Legislation was passed to create local police forces, responsible to the Home Office, in boroughs in 1835 and counties in 1839, and by 1856, (1857 in Scotland), this was mandatory. Thus between 1829 and 1856 there was a mixture of old and new systems throughout the country. There were 231 forces in England and Wales by 1889, some with as few as 11 men, but mergers have reduced this to 43 forces. Naturally the greatest need was in urban rather than rural areas, especially with the large-scale movement into the towns during the 19th century.

Dublin Metropolitan Police were formed in 1786 and the rest of Ireland was covered by the Royal Irish Constabulary (RIC) that came into being in 1836 and lasted until Ireland divided in 1922. There was a special auxiliary force called the Black and Tans during the troubles prior to independence.

Special forces were needed to police rivers and railways:

  • In 1798 the Marine Police was instituted to protect Thames merchant shipping in the Port of London.
  • In 1837 the Railway Police started and it now covers all of England, Scotland and Wales, including the London Underground and the Docklands Light Railway. Richards provides information about railway police.
  • There was also a separate Royal Military Police (address in Appendix).
  • Women were not appointed to police patrols until 1919 but did not have the power of arrest until 1923.

Policemen’s Records[edit | edit source]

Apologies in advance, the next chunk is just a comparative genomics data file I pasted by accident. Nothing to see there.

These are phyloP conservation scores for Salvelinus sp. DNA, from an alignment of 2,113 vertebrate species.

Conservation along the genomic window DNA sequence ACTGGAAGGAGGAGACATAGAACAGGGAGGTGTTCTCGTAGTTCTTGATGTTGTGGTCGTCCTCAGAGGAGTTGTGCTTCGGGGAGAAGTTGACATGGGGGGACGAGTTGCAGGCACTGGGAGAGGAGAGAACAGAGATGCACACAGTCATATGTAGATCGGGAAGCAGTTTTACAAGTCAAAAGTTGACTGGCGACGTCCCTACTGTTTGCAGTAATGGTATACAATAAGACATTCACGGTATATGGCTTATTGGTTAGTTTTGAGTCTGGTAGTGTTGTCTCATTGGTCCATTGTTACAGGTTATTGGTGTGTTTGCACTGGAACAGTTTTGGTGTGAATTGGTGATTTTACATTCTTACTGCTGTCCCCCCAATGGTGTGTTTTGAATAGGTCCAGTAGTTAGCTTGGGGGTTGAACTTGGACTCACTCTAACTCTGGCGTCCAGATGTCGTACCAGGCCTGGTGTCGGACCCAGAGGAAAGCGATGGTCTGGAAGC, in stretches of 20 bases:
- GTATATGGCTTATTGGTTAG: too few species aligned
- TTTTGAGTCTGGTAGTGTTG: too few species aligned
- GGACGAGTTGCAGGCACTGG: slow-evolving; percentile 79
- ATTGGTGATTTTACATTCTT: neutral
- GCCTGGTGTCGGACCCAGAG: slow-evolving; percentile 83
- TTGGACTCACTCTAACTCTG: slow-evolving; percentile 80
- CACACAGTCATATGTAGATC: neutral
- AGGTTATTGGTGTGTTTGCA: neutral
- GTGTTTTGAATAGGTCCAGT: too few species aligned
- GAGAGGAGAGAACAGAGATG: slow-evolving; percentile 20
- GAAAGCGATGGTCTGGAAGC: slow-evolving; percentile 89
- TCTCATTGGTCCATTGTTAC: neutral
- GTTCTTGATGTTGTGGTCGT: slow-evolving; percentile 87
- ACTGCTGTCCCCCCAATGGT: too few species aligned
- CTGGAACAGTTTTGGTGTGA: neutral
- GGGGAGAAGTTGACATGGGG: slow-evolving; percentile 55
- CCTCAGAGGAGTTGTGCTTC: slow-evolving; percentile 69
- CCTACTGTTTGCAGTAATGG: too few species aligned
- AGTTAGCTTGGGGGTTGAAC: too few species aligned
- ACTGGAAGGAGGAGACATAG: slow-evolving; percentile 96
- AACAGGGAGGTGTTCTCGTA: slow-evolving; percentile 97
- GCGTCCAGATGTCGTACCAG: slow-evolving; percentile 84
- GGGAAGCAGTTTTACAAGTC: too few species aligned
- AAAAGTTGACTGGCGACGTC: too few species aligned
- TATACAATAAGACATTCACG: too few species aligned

Records of Constables[edit | edit source]

Chief constables were appointed at the quarter sessions for each hundred so records will be there and the petty (or parish) constables may be listed for each parish in the quarter sessions as well. Most of these are filmed look on the FamilySearch Catalog under COUNTY-COURT RECORDS. Otherwise the parish vestry minutes will have the appointments, and these will be on the FamilySearch Catalog under COUNTY-PARISH-POORHOUSES, POOR LAW ETC. After 1842, when parish constables were appointed by the Justices of the Peace, records of appointments should be with the records of the county Clerks of the Peace (Herber) and under county records in the FamilySearch Catalog. The workings of the quarter sessions have been described by McLaughlin and a list of extant ones is given by Gibson.

Appointment of Chief Constable in 1830 Quarter Sessions Records

Hundred of Freshwell, Essex

Michaelmas 1830

Mr. Frederick GIBLIN

Chief Constable of the Hundred of Freshwell

On the recommendation of His Majesty’s Justices of the Peace usually acting in and for the Hundred of Freshwell in the said County, It is Ordered by this Court that Frederick GIBLIN of Radwinter in the said County Gentleman be and he is hereby appointed Chief Constable of the said Hundred of Freshwell in the [place] of the late Mr. John Hornet deceased and this Court doth desire some or one of the Justices acting in and for the said Hundred forthwith to send for the said Frederick GIBLIN and Administer to him the Oath for the due execution of his said Office.